Trooper Vander Weil advised Saccento, “Well if you don’t want to wait for the dog, and you don’t want to let me search, I’m going to detain you, and I am going to call for a dog to come sniff your car . . . . Either way I am going to run the dog.” Several minutes later, the K-9 unit arrived, and the dog alerted on the vehicle.

Subsequent searches of the car revealed small amounts of marijuana in the center console, in the backseat, and in the trunk. In addition, a computer bag on the front passenger seat contained $33,100 in cash. The search also uncovered handwritten notes appearing to reflect sales of marijuana. Saccento and Pardee were arrested and thereafter charged with possession of marijuana in violation of Iowa Code section 124.401(5) (2011). On September 4, the State also filed a forfeiture notice under Iowa Code section 809A.8 with respect to the $33,100 cash.

Lower courts could decide that Pardee would get his $33,100 returned to him.

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3 Responses to Iowa Supreme court finds in favor of man whose car was searched without a warrant and $33,000 seized by cops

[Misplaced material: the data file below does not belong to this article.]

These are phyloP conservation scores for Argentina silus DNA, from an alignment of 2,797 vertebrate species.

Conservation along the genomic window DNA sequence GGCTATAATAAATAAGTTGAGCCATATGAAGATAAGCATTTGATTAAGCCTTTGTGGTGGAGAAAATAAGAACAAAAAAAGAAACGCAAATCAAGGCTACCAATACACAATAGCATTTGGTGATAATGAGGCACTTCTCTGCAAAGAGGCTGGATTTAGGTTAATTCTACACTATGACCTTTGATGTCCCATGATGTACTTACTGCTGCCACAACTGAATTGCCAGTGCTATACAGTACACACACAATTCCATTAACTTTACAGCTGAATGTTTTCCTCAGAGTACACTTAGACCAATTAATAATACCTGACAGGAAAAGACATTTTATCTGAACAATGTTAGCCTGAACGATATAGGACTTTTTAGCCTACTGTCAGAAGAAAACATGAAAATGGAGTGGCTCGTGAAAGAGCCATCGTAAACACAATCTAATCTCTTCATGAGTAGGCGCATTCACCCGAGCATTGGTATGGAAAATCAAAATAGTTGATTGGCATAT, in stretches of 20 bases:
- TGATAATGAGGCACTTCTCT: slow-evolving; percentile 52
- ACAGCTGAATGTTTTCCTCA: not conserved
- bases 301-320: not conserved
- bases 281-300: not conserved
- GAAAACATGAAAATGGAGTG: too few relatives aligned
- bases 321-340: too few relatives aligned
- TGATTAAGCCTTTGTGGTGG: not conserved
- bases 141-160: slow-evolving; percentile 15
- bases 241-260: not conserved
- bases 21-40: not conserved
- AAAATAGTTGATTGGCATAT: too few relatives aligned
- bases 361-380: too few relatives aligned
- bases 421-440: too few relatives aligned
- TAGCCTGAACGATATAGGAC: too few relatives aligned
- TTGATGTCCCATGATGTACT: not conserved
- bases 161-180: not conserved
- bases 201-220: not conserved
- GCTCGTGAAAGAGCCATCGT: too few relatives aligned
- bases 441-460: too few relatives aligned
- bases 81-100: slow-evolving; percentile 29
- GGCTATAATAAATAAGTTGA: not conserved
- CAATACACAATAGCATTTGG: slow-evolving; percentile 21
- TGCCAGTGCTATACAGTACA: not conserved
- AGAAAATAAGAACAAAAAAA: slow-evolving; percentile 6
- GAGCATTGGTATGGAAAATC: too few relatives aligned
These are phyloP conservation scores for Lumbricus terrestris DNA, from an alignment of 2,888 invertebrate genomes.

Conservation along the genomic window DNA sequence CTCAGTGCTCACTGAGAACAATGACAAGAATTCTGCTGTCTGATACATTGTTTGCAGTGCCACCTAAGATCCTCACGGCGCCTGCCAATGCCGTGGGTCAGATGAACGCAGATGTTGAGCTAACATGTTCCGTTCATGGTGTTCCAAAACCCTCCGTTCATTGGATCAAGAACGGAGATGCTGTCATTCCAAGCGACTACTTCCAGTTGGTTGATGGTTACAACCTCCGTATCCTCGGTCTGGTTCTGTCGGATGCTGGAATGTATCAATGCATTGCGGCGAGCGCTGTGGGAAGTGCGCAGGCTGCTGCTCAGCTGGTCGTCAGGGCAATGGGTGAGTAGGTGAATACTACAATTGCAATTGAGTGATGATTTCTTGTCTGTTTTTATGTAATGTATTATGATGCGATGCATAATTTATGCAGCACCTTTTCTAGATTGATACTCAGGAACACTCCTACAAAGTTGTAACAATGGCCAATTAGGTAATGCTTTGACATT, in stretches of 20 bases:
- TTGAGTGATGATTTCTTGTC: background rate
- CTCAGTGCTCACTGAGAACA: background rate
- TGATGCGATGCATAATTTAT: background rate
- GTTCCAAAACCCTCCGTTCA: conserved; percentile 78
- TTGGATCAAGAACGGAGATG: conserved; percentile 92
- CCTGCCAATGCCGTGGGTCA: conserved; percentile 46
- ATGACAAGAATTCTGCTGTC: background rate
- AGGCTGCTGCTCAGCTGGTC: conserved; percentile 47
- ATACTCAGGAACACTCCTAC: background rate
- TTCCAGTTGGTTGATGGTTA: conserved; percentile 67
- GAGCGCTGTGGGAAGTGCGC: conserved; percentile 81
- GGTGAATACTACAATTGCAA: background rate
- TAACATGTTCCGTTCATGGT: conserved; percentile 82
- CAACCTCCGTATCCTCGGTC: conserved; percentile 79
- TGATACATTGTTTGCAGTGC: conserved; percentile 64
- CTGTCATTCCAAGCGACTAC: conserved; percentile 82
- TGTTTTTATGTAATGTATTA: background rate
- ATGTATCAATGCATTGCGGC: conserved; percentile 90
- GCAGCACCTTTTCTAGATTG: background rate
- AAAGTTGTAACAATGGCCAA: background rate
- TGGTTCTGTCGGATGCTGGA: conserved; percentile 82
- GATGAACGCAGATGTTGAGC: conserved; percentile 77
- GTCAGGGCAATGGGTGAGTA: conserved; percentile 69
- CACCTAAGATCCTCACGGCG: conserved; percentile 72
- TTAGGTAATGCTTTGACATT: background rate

1. Avatar

    Anonymous Reply Report comment

    December 13, 2015 at 4:50 pm

    what about interest on their money

  2. Avatar

    Anonie Reply Report comment

    December 13, 2015 at 4:14 pm

    He should have just asked for a warrant.

    • Avatar

      Bodacious Reply Report comment

      December 13, 2015 at 5:00 pm

      It doesn’t matter if he asks for a warrant. The way the law is written now favors the police (which you may or may not agree with) in their search. The questions asked this man were double-edged in that any way he answered, he would be subjected to a search. It shouldn’t have mattered and it didn’t. The car should never have been stopped in the first place. The reasons spelled out for the reversal are relevant and consistent with what is correct procedure. Police should not be able to stop someone because they “look guilty”. This man looked at the police officer and then away. That was more than likely what any driver would do. There are so many things wrong with this stop, it is ridiculous. Being detained for over 20 minutes for a warning is excessive. Now, maybe the forfeitures will stop also. Hopefully, the lower courts will give the man back his money.